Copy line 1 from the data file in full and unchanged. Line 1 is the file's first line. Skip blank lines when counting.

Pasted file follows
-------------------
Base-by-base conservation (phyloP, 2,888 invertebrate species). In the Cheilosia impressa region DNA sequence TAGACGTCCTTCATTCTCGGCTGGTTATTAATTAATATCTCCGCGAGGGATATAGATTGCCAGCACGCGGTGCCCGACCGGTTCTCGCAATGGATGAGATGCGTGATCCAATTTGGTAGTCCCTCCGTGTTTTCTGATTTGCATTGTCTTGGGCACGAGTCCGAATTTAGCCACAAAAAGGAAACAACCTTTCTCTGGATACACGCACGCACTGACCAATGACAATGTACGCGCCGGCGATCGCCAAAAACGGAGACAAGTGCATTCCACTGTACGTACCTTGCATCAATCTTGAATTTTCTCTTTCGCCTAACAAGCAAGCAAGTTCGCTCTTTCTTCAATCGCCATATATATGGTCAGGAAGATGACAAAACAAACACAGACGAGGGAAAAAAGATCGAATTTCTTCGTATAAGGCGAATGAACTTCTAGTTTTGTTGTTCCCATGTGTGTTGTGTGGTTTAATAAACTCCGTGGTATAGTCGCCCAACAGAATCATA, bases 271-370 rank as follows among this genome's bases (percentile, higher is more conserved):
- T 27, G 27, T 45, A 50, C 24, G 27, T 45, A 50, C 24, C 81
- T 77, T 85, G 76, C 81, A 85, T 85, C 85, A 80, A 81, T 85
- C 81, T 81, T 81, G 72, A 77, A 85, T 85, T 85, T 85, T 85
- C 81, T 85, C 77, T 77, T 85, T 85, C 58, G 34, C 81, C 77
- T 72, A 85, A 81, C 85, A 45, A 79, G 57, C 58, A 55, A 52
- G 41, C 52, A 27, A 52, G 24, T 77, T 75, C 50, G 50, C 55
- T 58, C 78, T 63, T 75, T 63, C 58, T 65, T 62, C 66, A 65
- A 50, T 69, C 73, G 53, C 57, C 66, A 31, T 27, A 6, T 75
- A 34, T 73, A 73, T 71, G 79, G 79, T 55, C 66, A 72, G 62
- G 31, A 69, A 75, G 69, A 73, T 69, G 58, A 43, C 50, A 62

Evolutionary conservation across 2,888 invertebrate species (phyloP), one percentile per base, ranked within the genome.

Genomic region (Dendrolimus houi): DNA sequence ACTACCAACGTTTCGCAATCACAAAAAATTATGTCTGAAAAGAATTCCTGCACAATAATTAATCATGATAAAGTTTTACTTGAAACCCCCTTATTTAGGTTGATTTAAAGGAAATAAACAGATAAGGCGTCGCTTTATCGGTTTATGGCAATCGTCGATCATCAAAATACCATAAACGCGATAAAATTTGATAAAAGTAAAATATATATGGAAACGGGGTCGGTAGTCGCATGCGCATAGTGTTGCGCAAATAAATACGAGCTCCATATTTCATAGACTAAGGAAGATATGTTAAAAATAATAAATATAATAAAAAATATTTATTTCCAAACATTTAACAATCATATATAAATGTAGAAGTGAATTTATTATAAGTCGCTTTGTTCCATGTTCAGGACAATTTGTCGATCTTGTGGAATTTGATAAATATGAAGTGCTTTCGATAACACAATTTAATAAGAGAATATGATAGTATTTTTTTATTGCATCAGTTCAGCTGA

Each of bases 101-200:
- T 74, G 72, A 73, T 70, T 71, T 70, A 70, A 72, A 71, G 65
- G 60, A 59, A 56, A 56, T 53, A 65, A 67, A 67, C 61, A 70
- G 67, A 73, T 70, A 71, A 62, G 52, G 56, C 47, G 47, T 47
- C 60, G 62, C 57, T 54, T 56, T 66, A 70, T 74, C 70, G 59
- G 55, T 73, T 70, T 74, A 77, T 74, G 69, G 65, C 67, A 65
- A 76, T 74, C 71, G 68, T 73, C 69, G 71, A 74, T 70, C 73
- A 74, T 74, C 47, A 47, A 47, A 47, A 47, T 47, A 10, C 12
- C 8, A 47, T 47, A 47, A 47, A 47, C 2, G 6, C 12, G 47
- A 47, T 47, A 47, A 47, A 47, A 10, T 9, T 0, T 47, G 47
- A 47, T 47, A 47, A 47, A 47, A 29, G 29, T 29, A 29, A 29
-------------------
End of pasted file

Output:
Base-by-base conservation (phyloP, 2,888 invertebrate species). In the Cheilosia impressa region DNA sequence TAGACGTCCTTCATTCTCGGCTGGTTATTAATTAATATCTCCGCGAGGGATATAGATTGCCAGCACGCGGTGCCCGACCGGTTCTCGCAATGGATGAGATGCGTGATCCAATTTGGTAGTCCCTCCGTGTTTTCTGATTTGCATTGTCTTGGGCACGAGTCCGAATTTAGCCACAAAAAGGAAACAACCTTTCTCTGGATACACGCACGCACTGACCAATGACAATGTACGCGCCGGCGATCGCCAAAAACGGAGACAAGTGCATTCCACTGTACGTACCTTGCATCAATCTTGAATTTTCTCTTTCGCCTAACAAGCAAGCAAGTTCGCTCTTTCTTCAATCGCCATATATATGGTCAGGAAGATGACAAAACAAACACAGACGAGGGAAAAAAGATCGAATTTCTTCGTATAAGGCGAATGAACTTCTAGTTTTGTTGTTCCCATGTGTGTTGTGTGGTTTAATAAACTCCGTGGTATAGTCGCCCAACAGAATCATA, bases 271-370 rank as follows among this genome's bases (percentile, higher is more conserved):